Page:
NACCA_Poster Tate_Creative Process is a Collective Work_Sophie Lei.pdf (2.72 MB)

The creative process is a collective work

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Version 2 2017-04-11, 12:14
Version 1 2017-01-17, 19:55
posted on 2017-04-11, 12:14 authored by Sophie LeiSophie Lei

One of the important points raised by this study concerns the definition and orchestration of the art-making process as it could be envisaged by the museum. For Howard Becker (1988, 2006) and Albena Yaneva (2003), the creative process is, above all, collective. Indeed, even during the art installation process, we all depend on each other in a "network of relationship" made of "cooperative links".

These results do not suggest that artists are not important, since they remain at the center of art installation and conservation decisions. But they show that other speakers deserve to be heard, especially as these other actors that are conservators, curators, technicians are just as creative as the artist.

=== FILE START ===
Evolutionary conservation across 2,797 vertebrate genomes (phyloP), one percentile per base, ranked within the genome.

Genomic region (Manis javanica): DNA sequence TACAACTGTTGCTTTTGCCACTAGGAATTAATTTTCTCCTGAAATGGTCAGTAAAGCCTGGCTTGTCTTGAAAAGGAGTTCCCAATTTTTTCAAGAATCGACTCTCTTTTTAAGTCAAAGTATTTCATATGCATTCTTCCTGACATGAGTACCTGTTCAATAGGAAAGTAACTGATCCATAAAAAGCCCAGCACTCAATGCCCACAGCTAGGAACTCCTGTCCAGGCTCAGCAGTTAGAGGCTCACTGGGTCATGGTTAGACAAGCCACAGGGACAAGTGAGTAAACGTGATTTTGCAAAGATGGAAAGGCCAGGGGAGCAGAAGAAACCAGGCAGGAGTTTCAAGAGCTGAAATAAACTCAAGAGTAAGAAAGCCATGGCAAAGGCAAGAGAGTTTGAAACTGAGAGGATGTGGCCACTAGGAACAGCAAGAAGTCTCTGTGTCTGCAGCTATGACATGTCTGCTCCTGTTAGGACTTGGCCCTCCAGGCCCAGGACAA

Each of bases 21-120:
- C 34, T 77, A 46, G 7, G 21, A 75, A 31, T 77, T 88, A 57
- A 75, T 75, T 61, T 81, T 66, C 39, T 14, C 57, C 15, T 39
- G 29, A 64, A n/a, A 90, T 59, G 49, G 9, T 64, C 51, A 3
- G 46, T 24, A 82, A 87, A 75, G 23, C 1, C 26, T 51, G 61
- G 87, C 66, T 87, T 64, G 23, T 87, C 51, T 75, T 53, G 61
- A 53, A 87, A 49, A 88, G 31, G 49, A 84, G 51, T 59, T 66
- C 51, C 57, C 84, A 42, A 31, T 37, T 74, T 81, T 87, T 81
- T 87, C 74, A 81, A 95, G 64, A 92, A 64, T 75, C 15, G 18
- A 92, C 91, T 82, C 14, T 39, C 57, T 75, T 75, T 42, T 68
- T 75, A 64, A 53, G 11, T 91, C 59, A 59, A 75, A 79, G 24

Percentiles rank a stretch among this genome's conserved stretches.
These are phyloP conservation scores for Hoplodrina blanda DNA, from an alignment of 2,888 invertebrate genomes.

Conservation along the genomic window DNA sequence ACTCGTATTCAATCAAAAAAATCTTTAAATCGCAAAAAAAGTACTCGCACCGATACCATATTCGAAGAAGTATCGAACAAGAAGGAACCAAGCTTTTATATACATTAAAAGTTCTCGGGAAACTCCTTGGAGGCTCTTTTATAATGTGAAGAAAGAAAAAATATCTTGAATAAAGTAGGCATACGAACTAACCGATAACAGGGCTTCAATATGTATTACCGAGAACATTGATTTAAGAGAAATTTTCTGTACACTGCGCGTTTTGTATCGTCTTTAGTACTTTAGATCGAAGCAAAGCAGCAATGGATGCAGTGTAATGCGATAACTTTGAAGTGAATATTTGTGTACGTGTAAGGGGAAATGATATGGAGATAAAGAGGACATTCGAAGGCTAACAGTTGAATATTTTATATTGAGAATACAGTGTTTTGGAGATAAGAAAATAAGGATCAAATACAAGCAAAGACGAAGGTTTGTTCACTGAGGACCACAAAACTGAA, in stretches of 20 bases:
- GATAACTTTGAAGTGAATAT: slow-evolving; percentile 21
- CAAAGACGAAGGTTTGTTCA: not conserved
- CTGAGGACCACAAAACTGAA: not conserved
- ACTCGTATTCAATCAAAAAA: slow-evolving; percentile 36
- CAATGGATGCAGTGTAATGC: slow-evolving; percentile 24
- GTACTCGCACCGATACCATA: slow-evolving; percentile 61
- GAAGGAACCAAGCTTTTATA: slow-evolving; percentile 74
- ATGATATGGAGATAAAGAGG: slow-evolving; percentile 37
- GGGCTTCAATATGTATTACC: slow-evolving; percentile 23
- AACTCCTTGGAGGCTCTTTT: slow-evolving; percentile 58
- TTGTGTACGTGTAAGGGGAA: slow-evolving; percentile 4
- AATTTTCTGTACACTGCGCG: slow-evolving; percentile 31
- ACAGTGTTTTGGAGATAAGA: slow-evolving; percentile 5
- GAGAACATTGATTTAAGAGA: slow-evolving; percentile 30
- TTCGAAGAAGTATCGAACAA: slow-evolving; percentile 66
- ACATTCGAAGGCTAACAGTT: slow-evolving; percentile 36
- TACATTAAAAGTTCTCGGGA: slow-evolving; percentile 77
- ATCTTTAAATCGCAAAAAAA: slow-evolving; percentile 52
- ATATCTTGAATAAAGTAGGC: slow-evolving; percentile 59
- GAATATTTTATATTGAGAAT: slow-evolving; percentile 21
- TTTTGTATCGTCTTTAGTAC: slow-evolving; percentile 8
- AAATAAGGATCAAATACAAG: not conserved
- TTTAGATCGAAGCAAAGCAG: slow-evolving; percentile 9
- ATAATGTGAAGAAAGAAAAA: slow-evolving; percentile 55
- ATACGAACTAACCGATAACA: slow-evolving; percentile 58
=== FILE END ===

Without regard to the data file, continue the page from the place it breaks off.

Indeed, Donald Winnicott (1971) proposed that we should consider creativity in its widest sense without restricting it to a successful or recognized creativity, but consider it as a colorful and imaginative behavior in front of the external reality. In this case, the "art coefficient" developed by Marcel Duchamp could be applied to all actors involved in the art-making process.

This integration of stakeholders during the art-making process suggests broadening borders and including a wider range of interested or interested groups for the museum. But also, it invites to transform the museum into playful laboratory for artistic experiments. 

In this work, we use a qualitative research method. It is useful especially in the social sciences, as in sociology, ethnology and anthropology. We deliberately set aside the quantitative aspect to gain in depth to the analysis of the object of study.

To this end, various techniques, based on the administration of open questions and the exploration of language, are implemented: research-desk, interviews, participant and direct observations, are the most important.


This project has received funding from the European Union’s Horizon 2020 research and innovation programme under the Marie Skłodowska-Curie grant agreement nº 642892.